Recently, I ran into a little gem in quite a refined book store in the Dutch city of Arnhem. At its second-hand section I found an book called “ABC of Men’s Fashion” by sir Hardy Amies, which was published by the Victoria & Albert Museum. The book – for all men – is an alphabetical guide for a (gentle)man’s appearance. Although first published in the 1960s – the 1970s still had to come – Hardy Amies denounces the decay in the appearance of men. For us beyond the 1970s this book should be a guide to rediscover that fashion is masculine too. Every extra attention by a man to his appearance should be encouraged.
The Arnhem book shop Het Colofon is a book store that absolutely would fit as a book vendor for the gentleman.
Men’s fashion explained
In some future posts I will take one item from the book to discuss on the blog. We still can learn sir Hardy.
I’ll start with a rather important issue, namely the care of clothes.
Care of clothes
How often do we throw our clothes on the ground every night before bedtime? And putting them on the next day as if nothing happened. Or are we ignorant of the washing temperature? Are the shoes properly polished? Aren’t we ignorant of how we take care of these delicate products?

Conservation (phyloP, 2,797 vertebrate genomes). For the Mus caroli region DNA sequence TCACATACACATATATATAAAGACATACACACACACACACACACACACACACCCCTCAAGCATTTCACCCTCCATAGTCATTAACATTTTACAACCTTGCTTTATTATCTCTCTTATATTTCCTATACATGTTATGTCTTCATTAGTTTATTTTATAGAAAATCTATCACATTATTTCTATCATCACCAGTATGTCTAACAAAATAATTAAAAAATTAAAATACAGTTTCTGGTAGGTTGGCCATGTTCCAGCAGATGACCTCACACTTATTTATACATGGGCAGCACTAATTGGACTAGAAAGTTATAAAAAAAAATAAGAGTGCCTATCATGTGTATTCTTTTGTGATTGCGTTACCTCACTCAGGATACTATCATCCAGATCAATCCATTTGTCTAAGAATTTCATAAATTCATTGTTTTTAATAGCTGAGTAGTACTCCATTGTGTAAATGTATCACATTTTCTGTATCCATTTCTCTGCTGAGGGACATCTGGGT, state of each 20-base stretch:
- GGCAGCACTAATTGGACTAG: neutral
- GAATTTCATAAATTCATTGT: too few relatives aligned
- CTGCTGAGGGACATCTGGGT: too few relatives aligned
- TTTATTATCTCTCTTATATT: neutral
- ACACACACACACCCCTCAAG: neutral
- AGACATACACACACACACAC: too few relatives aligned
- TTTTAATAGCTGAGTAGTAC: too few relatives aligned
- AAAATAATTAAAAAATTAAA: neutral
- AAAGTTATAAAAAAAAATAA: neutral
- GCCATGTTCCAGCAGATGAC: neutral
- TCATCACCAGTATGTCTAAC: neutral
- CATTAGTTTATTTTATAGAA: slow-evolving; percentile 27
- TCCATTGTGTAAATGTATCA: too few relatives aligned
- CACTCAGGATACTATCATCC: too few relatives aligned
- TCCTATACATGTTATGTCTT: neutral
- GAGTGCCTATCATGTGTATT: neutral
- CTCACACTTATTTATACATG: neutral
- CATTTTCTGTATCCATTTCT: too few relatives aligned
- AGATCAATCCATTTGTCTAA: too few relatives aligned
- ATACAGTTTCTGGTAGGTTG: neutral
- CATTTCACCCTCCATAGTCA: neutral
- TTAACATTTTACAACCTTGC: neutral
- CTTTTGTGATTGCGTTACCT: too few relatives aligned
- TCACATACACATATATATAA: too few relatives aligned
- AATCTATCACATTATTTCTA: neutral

Yes, says Hardy Amies. Our care of clothes needs improvement. We should mind how long and how often we wear the same clothes. And our shoes. Of shoes and suits he says:” Do not wear them two days running. Both cloth and leather need time to breathe.” According chief-editor of the Dutch Esquire Arno Kantelberg shoes need to ventilate for at least 24 hours. This means a man should own at least two suits and two pair of shoes. And we should not wear them two days successively. This is different from what I learned from my mother. I’d wore the same set of clothes for a couple of days. I start to think the reasons was she’d less washings to do. Hardy Amies argues that the reason for changing clothing every day is an economic one. A pity he doesn’t elaborate further on that.
Of our suits he explains: “Remember that every time you sit down you are ironing your suit in all the wrong places. Try even to change for the evening so that your suit does not have to work a full day”. Duly noted.
Continuing by saying to take everything out of our pockets – we’d not put in too much stuff anyway. “Brush it, put it on a hanger, and hang the trousers by the bottoms if you can. Let it sleep for 24 hours.”
As of shoes he urges us to polish them regularly, to watch to soles for wear and let them repaired when anything of our shoes gets damaged. Arno Kantelberg on shoes: shoes are a man’s foundation, we shouldn’t take them lightly. And yes, good care saves a new set of shoes.
Sir Hardy James has his focus mainly on suits. Obvious of course because suits were more generally worn than today. I think however that his remark also apply to all of our clothes. We should handle them with care. Not just because clothing keeps us comfortable and even shiny. It takes a lot of effort too to make them.